Going into 2006 there seems to be one overriding message from the carriers and the handset manufacturers. Music on mobile phones will be our saviour. With this, revenue will flow, everyone will jump to buy a new stereo MP3-capable handset, and the world will be right again.
Part of me doesn’t think that this picture is ever going to happen. Mobile Music might be popular, but Music on Mobiles is far from proving itself.
Who Wants It?
You’ll note that this is the industry telling you that you’ll be using this brand new feature. Now their track record in ‘the next big thing’ hasn’t been all that great. WAP, while now tweaked towards XML browsers, never became the Mobile Internet. And neither did MMS become the great revenue it was going to be when everyone switched from SMS (10p a message) to MMS (in those days 40p a message). Of the two big changes in mobile technology, SMS just exploded and happened with little push from the networks, although putting cameras in the phones (part of the MMS story) has been justified to the point where they are now in most instances a commodity that has to be there.
Nokia will be quick to point out that they are one of the biggest digital camera manufacturers, if not the largest, all built on the number of phones that now carry cameras. And I’m sure at some point in 2006, Nokia will overtake Apple as the biggest MP3/Digital Audio Players manufacturer on the planet, overtaking the iPod’s total of 45 million units.
Just remember that Nokia are counting any phone that can ‘play back MP3 files in stereo’ as an MP3 phone, and with their Stereo Headset Adapter, they already have tens of millions of them. But who’s listening?
Who indeed? A straw poll around some All About Symbian readers and staff show that out of 20 power users of Symbian OS, while we all have a number of MP3 files for ring tones and alarms, only four of us are using a smartphone to listen to multimedia. Even then one of those is an N-Gage classic user that relies on the FM Radio to get the evening news.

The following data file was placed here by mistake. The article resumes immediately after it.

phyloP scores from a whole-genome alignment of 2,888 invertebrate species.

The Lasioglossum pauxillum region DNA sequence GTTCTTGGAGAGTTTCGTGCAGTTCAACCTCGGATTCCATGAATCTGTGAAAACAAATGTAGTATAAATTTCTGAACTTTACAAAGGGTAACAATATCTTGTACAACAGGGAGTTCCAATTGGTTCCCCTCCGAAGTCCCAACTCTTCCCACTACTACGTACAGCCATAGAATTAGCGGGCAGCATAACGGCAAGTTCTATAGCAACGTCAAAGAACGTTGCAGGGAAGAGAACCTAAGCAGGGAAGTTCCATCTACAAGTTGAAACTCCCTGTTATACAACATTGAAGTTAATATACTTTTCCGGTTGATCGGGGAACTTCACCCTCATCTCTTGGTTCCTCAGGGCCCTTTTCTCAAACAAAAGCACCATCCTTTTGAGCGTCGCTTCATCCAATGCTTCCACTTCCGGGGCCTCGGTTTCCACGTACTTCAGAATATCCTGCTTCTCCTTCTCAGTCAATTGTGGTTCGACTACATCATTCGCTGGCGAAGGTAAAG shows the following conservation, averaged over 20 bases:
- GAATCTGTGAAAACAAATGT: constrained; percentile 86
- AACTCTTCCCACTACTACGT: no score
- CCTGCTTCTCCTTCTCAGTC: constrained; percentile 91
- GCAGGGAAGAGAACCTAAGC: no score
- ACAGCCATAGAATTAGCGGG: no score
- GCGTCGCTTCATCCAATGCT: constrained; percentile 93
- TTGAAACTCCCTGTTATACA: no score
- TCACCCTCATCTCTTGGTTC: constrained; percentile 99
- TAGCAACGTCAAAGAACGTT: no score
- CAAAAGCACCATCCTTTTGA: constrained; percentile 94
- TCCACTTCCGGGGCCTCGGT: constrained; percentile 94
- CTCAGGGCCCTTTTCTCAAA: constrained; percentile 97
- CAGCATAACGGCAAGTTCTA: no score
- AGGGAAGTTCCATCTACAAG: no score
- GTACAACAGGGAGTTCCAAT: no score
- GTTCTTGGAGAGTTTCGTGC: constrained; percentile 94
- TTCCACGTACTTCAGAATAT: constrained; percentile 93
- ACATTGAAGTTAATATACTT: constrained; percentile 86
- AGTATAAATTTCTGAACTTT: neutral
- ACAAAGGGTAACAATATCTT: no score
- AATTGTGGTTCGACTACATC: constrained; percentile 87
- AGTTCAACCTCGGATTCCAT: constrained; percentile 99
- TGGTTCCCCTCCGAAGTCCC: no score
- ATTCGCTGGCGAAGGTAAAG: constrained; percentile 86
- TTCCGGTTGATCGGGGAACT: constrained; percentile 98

Is music where the convergence argument breaks down? I think so. The problem with convergence on a mobile device is brought sharply into focus with music handsets. First of all, ergonomics. We’ve come a long way from the cassette walkman, which had stop, play, forward and rewind. We expect to have a way to jump albums and playlists, to scan forward and back. We want to see some album artwork and notes embedded in the music file.
Now you could use the keypad numbers, but that’s not going to cut it in a mass market device – and believe me these music phones, with gigs of memory, are aimed squarely at mass market, so geeky workaround will not cut it. The problem of course is that some of the best controls are on the Apple iPod, and nobody’s got a cat's chance of licensing that design in the near future. Nokia have two solutions; on the N91, the phone controls are slid away, and the 3250 has a rotating section which has numbers on one side and playback controls on the other.
It remains to be seen what these are like in practice, and more to the point in someone’s pocket, which is where these phones are going to live. The other major factor in any music device is how you listen to the sound, and that means giving the user a choice about headphones. Modern devices are starting to come with a 3.5mm stereo headphone socket, which is a must. Having to buy a clip on device (as in the Nokia Pop Port music adapter) might help your ‘MP3 units sold” but it does nothing for the user experience. I think it’s vital that the 3.5mm socket is available over the entire range of phones that are marked as music phones.